My first job on Wall St. was walking invisibly to the Merrill Lynch office on Chestnut St. in Philly, past women in black sheaths and magnificent rears, high heels flapping. I worked in the cage. Thirty bookkeepers kept books to transcribe by hand trades posted each day. Brokers would present to the window, cashiers deliver checks out the door, which I survived to say this, that the pedestrians who familiarly touch the balls of the Bull for luck, and joke at the Horns, take their place in the world the way British tourists stand in front of the stones in the Lake Country joking, but are offended if you throw down pennies in the road. I might stop to look at Either/Or at a book shop on the way or kill time at lunch with The Future of Man among the diesel buses, or the Tractatus of Wittgenstein bought on the street of sausage and hot talk, but if you are privy to these Balls of the Bull you know a spatter of dew fell like dust in the morning then.

 Famous malls were built to pull down more moisture from the clouds, if there were any. The auto-bodies otherwise were fed by underground rivers from surrounding states whose expatriates went West, not quickly, but with slow motion rumors of strife. Refugees with briefcases opened and closed clasps on the right piece of paper. Some districts, Kolonia also called Motza, "below exempt," combined geography and prophecy in one brazen bull.  Fires set under the hollow bronze translated through a system of tubes and stops into sounds like a bellowing infuriated charge from the pensioners roasted inside. Bulls and bears could interchange roles then, depending on what geologics spin proportion and property of the place. The bear was second up, raised on one side with three ribs in its mouth. If you stand allegorical bestiaries, the first was a lion with eagle wings standing on its feet like a man with a human heart. The third was a leopard with chicken wings on its back and four heads that put Colonel Sanders out of business. The fourth ate them all, which ravenous epithets fragged all programed matter with actuation and display.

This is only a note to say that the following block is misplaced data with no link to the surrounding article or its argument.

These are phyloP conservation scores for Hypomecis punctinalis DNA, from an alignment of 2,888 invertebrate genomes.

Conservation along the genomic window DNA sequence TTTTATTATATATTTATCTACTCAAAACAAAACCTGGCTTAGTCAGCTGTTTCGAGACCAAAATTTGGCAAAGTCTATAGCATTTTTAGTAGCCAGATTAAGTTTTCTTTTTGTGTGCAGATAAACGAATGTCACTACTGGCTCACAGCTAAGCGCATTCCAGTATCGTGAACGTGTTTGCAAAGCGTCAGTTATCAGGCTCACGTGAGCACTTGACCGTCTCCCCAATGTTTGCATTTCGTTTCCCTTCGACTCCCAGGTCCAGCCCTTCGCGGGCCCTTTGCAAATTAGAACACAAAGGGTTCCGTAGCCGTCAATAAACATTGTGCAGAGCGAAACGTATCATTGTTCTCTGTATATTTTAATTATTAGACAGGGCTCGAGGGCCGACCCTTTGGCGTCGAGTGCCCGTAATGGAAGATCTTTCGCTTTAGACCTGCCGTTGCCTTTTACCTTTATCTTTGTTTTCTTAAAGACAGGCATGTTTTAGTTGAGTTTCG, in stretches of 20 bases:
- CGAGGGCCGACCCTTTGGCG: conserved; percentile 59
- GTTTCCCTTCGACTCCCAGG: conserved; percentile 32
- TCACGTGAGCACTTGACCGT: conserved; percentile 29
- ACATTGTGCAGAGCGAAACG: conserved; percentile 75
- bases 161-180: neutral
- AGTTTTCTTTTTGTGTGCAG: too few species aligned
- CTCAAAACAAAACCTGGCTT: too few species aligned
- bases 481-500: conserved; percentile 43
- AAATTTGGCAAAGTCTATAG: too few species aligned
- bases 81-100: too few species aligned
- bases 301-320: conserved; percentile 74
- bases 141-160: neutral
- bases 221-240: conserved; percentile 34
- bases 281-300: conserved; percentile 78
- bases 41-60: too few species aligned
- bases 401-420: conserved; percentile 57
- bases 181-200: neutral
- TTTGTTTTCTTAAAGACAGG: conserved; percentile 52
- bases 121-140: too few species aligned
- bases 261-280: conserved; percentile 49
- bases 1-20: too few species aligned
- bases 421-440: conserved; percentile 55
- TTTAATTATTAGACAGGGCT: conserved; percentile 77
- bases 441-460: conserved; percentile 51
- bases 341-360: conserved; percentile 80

Brazen bull Kolonians built their own temples in seven books, meaning hills surrounding. Here an arm and a leg from Homer and the Egyptians before the Greeks. Along the borders Polyphemus played in the Anubian mud, but there was always a need of rain. Snake dances, street fairs of all sorts of totems evoked the gods of Serapeum, of Saqqara, Alexandria of the Apis bull in a weaving mass. Batists too paced single file in the streets chanting. To set the stage, bakers and artisans, sausage makers in the markets of Turkey  set up shop to service the masses. One wonders at people so resourceful they planted palm trees for shade and tied up donkeys under them, waiting. They took their Revelation seriously, camped in it or near to it as they could get. Tent cities covered the plain.

This was a long time or two of putty. Factory after factory drained elaborately.  The phase-locked ELF entrainment from scum made white foam and steam. I walked miles up the concrete tubes, which got smaller until some sphincter tinkled at the foot. Felled tree trunks scattered at the rivers' surface among train wrecked scrap cars and cubes of metal. I walked the tracks with a .22 to shoot out insulators on the power lines. Like some grandfather against illumination in the Esquilache Mutiny in Madrid in 1766, except I was ten. 4400 oil burning streetlamps twelve feet high of iron and glass were smashed I n protest against illumination. Spy cameras, geo phones, grid life surveillance lamps, cameras, microphone shot out. The first condition to turn this gas to light was to burn the gasoline clothing to obliterate the old. Pop obliterated Pop.  It was Annihilation of Now sprayed down in the dew hours before dawn. Probably before dawn, by now it is three pm and heavy clouds streak hundreds in the sky, not there at six. Poonoo wingkewang, the sprayers spray to meet it. Flibeedoo-flobeedee-buskeebang, staccato memory relocates to some remote bald spot. The sub aquean never felt so strong. The Reset Bull that martyred Antipas, Bishop of Pergamon when he cast out demons, changed the direction of the compass. Dehydration would seem its opposite, but everything is opposite there of what is here.